I bring this up because I think circling with the aim of connection leads to important things -- it leads to caring about what the other person thinks is important and trying to understand it. It leads to engaging with conflict and differences. It seems like many people have high conflict aversion and will leave a conversation than try to discuss a different opinion, but when there is a commitment to connection, there is a commitment to being engaged with the other person while the different models are explored. I want this to happen more in all conversations. Another reason circling might be good for this is that people end up 'revealing their weapons'--- their social defenses, judgements, and fears are made clear, which takes uncertainty out of the conflict.

comment by Zvi · 2018-05-21T13:06:15.335Z · score: 6 (1 votes) · LW · GW

If you drew a graph of expected value of circle per person-hour spent as Y, versus number of people in circle as X, what would it look like? Is there a huge peak at 2?

comment by Selquist · 2018-05-21T17:20:24.145Z · score: 2 (1 votes) · LW · GW

Hesitant: If I made a line of the average quality it would go down gradually and drop off at 6. Most 2 people circles I've been in have been high value, some 4-5 person circles, and few larger circles. It might be even flatter if we consider that I've explicitly sought out 2 person circles when I thought they would be valuable. If the larger groups had good things, they happened when the group broke up into smaller groups organically, or after people left. I had one Important Topic Circle which was 4-5 people. It seems that a lot of interesting things can happen at the 4-5 person level in a similar way to a normal interesting good conversation (more varied input, focus switching, people being able to facilitate interactions between 2 others, etc). I'm interested in hearing about this from other people with more experience.

comment by norswap · 2018-05-20T20:55:29.796Z · score: 9 (2 votes) · LW · GW

I am genuinely confused about the point being made. Is it (a) don't abuse a good thing (b) different kind of circling for different kind of purposes (serious circling vs game circling for practice) or (c) something else entirely.

It feels like a lot of words to say very little of substance - this is not meant as an attack, just a candid observation. This piece doesn't make me angry or isn't wrong, or anything like that.

It also feels very silly - this is not about the piece but about the situation. And I wonder what that means, that I find it silly. Given my priors and background, this situation is something I don't imagine being able to take seriously.

Circling feels weird to start with, but I can understand its rationale fairly well. My worry would be that it would devolve into something quite unnatural and devoid of some sort of common sense. It would be whatever the opposite of smooth is - awkward maybe, but that's not totally it either. I think in some important sense, smoothness matters a lot, but I'm still missing pieces of the puzzle here.

Anyway, this is not a criticism of circling, just some prior predictions about the experience of circling. What worries me is that this kind of experience report (and actually, your previous post as well) point towards validating those predictions. And I don't really have a point here, I'm just sharing my thoughts in case they would be useful, cause some reflection or some interesting comment.

comment by Zvi · 2018-05-21T13:11:07.571Z · score: 6 (1 votes) · LW · GW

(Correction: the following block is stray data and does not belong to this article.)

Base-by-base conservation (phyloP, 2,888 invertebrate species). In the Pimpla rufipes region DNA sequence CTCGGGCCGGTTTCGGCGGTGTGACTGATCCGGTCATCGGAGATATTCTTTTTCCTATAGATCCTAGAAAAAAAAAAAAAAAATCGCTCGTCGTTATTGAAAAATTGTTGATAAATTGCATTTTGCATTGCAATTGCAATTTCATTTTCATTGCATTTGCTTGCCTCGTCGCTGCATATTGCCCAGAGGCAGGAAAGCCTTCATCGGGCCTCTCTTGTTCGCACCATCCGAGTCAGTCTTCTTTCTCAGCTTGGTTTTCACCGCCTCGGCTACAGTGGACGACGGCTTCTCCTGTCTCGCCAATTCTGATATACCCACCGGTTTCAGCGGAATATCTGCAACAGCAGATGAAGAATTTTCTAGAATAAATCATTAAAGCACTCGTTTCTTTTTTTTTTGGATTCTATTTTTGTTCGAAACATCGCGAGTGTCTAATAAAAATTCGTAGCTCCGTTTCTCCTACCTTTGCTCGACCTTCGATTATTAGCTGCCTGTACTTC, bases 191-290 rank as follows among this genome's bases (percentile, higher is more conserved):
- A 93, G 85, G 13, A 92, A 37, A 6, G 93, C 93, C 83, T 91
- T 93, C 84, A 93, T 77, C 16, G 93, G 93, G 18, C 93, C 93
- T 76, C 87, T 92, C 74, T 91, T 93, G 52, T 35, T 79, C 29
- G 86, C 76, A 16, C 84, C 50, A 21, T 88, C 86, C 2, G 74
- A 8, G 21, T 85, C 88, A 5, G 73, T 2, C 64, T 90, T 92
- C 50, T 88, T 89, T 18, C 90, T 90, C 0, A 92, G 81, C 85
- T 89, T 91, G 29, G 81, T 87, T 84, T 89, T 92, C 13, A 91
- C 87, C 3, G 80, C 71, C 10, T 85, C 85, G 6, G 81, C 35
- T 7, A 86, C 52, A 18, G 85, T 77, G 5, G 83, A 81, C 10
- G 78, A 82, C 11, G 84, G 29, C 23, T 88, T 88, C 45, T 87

There's something related to (a) as a minor point, certainly - a sort of 'the coyote needs to never look down' thing, where certain things go interesting places if you let them, even if they're not where you intended, and you should some combination of gently steer and go with it and then debrief after. It's not (b). I'm more trying to share a model of how the thing works as I developed it, and share some little things along the way that seem like good moments/data, and also building a 3-part narrative that felt like a 3-part narrative that should be told, and which I decided would be more effective if I split it into 3 even if combined they're still post-length.

comment by TurnTrout · 2018-05-20T22:02:06.321Z · score: 5 (1 votes) · LW · GW

I think the fact that it feels silly to you is telling. I remember having this reaction before I went to CFAR and actually tried circling. In my (brief) experience circling, the point is that there's an emotional dimension to "what it's like to be you" that is somewhat orthogonal to our everyday experience, and that interacting via that dimension is important (in part for the reasons Selquist mentions).

Perhaps you're pattern-matching circling onto "things weird people do", maybe it feels weird because you're actually uncomfortable making yourself vulnerable, or maybe it's something else. I think the best thing to do here would be to try things - circling isn't an expensive or dangerous exploration move.

comment by Zvi · 2018-05-21T13:04:50.133Z · score: 6 (1 votes) · LW · GW

This reaction is why I'm pretty happy that I had my first experience with it before I knew what it was at all. That way I got to have those concerns with built-in context.

comment by norswap · 2018-05-21T20:17:18.734Z · score: 4 (1 votes) · LW · GW

Maybe, but doubt. I think I did express myself poorly - I'm generally pretty tolerant of weirdness and even awkwardness. I think what it evokes me is more like pointless meeting where I have to try very hard not to roll my eyes at how silly what we are doing is, and how pointless, and how obvious it would be to an external observer.

But like I said, I would try circling with an open mind any chance I got. I've only got a sense of what it looks like from the outside and that's very different from what it is on the inside, for many many things (creative work, yoga, playing video games, ...).